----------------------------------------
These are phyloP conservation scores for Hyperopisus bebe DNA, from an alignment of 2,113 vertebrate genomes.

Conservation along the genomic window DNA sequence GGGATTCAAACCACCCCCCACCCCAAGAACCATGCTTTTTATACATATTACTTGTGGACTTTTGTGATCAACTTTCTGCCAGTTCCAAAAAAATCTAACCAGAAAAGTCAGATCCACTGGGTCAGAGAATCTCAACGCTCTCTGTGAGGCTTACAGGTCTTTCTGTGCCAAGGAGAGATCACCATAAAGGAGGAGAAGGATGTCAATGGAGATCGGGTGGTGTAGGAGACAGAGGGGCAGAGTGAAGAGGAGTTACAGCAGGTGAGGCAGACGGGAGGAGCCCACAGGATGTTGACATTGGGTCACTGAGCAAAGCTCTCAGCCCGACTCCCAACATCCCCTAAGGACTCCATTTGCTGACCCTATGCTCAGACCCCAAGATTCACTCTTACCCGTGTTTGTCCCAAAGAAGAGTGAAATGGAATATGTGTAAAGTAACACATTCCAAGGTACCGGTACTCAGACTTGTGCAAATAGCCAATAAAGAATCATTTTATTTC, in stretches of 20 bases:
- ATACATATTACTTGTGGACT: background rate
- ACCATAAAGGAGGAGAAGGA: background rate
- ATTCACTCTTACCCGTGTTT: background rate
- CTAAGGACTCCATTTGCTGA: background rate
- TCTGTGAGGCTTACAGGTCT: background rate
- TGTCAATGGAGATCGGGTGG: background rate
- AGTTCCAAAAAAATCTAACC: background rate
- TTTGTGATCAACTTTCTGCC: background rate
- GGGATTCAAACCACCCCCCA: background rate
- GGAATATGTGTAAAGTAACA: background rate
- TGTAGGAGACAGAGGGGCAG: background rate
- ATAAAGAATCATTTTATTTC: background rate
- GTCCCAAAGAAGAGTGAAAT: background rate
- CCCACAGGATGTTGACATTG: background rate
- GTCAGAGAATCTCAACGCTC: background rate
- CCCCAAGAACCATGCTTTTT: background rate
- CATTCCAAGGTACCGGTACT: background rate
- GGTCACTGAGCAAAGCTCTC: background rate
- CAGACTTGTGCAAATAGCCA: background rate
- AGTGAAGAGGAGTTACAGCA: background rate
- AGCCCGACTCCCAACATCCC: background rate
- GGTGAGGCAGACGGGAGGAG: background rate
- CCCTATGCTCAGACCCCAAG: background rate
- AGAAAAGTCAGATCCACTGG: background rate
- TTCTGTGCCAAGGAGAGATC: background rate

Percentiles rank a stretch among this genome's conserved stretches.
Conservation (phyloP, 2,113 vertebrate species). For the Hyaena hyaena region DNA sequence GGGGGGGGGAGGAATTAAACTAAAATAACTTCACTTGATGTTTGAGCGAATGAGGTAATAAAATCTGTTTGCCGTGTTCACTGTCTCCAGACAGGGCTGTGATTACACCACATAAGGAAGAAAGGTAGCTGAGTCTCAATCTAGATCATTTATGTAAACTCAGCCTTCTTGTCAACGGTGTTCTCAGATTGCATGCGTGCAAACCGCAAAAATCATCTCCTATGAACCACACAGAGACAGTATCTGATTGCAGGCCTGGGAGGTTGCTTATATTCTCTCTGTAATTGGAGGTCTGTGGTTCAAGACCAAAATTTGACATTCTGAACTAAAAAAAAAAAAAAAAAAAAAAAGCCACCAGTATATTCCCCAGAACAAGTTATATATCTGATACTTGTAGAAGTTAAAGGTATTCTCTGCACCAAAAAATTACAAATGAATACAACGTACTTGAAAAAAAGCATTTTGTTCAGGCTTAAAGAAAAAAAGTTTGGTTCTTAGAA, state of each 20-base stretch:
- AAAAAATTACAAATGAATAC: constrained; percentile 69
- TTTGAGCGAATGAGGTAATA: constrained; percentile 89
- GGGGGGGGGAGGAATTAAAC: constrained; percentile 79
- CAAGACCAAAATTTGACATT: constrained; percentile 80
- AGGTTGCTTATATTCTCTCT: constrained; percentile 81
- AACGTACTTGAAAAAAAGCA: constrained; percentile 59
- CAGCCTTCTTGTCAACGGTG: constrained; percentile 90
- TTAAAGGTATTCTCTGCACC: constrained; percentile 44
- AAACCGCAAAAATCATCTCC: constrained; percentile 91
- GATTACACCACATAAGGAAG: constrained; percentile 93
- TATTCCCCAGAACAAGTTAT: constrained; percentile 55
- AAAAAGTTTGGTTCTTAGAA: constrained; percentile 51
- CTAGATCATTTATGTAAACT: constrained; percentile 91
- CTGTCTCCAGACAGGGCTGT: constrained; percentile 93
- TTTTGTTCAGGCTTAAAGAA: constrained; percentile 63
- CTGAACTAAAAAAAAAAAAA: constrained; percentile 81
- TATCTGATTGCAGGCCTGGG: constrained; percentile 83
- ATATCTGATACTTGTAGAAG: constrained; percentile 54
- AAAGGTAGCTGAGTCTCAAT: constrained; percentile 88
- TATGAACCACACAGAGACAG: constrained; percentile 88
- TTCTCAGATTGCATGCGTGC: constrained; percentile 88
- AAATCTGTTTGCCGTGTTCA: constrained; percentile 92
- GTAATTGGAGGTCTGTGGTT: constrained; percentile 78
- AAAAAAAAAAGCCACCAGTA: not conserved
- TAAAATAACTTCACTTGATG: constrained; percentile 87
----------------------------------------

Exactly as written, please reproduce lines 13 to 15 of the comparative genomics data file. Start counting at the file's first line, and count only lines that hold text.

- TGTAGGAGACAGAGGGGCAG: background rate
- ATAAAGAATCATTTTATTTC: background rate
- GTCCCAAAGAAGAGTGAAAT: background rate